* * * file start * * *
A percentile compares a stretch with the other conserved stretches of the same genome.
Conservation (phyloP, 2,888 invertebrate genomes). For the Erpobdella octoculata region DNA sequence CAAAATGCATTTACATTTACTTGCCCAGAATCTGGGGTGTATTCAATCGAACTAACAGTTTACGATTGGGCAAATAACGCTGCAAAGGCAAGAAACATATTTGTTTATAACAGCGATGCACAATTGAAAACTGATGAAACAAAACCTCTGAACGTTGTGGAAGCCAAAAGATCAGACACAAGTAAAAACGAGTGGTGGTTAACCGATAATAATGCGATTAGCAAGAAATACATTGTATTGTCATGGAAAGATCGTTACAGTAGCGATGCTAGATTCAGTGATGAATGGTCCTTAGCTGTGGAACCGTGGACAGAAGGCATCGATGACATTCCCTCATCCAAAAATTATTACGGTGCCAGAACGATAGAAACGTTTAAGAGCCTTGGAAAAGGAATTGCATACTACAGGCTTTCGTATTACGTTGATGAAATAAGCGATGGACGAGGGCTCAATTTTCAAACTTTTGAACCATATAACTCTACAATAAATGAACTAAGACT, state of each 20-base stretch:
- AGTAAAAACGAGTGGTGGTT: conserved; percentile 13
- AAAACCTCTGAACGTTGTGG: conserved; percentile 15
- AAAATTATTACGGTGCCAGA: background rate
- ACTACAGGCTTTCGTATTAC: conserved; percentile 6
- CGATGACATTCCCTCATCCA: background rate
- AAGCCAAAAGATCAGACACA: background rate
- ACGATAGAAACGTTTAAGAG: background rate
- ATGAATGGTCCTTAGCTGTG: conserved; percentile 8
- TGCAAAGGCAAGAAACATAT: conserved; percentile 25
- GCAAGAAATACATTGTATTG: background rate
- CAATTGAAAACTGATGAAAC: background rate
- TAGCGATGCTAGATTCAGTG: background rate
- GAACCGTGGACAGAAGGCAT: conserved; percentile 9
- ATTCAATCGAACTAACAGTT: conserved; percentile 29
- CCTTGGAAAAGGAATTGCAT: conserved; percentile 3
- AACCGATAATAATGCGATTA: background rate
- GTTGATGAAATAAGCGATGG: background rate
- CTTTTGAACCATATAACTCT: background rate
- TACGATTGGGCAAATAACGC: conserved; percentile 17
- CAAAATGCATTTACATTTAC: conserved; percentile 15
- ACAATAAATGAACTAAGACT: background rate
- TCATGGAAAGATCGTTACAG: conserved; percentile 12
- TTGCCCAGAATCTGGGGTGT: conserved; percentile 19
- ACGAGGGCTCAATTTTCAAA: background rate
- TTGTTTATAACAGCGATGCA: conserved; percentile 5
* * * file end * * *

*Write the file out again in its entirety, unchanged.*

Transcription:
A percentile compares a stretch with the other conserved stretches of the same genome.
Conservation (phyloP, 2,888 invertebrate genomes). For the Erpobdella octoculata region DNA sequence CAAAATGCATTTACATTTACTTGCCCAGAATCTGGGGTGTATTCAATCGAACTAACAGTTTACGATTGGGCAAATAACGCTGCAAAGGCAAGAAACATATTTGTTTATAACAGCGATGCACAATTGAAAACTGATGAAACAAAACCTCTGAACGTTGTGGAAGCCAAAAGATCAGACACAAGTAAAAACGAGTGGTGGTTAACCGATAATAATGCGATTAGCAAGAAATACATTGTATTGTCATGGAAAGATCGTTACAGTAGCGATGCTAGATTCAGTGATGAATGGTCCTTAGCTGTGGAACCGTGGACAGAAGGCATCGATGACATTCCCTCATCCAAAAATTATTACGGTGCCAGAACGATAGAAACGTTTAAGAGCCTTGGAAAAGGAATTGCATACTACAGGCTTTCGTATTACGTTGATGAAATAAGCGATGGACGAGGGCTCAATTTTCAAACTTTTGAACCATATAACTCTACAATAAATGAACTAAGACT, state of each 20-base stretch:
- AGTAAAAACGAGTGGTGGTT: conserved; percentile 13
- AAAACCTCTGAACGTTGTGG: conserved; percentile 15
- AAAATTATTACGGTGCCAGA: background rate
- ACTACAGGCTTTCGTATTAC: conserved; percentile 6
- CGATGACATTCCCTCATCCA: background rate
- AAGCCAAAAGATCAGACACA: background rate
- ACGATAGAAACGTTTAAGAG: background rate
- ATGAATGGTCCTTAGCTGTG: conserved; percentile 8
- TGCAAAGGCAAGAAACATAT: conserved; percentile 25
- GCAAGAAATACATTGTATTG: background rate
- CAATTGAAAACTGATGAAAC: background rate
- TAGCGATGCTAGATTCAGTG: background rate
- GAACCGTGGACAGAAGGCAT: conserved; percentile 9
- ATTCAATCGAACTAACAGTT: conserved; percentile 29
- CCTTGGAAAAGGAATTGCAT: conserved; percentile 3
- AACCGATAATAATGCGATTA: background rate
- GTTGATGAAATAAGCGATGG: background rate
- CTTTTGAACCATATAACTCT: background rate
- TACGATTGGGCAAATAACGC: conserved; percentile 17
- CAAAATGCATTTACATTTAC: conserved; percentile 15
- ACAATAAATGAACTAAGACT: background rate
- TCATGGAAAGATCGTTACAG: conserved; percentile 12
- TTGCCCAGAATCTGGGGTGT: conserved; percentile 19
- ACGAGGGCTCAATTTTCAAA: background rate
- TTGTTTATAACAGCGATGCA: conserved; percentile 5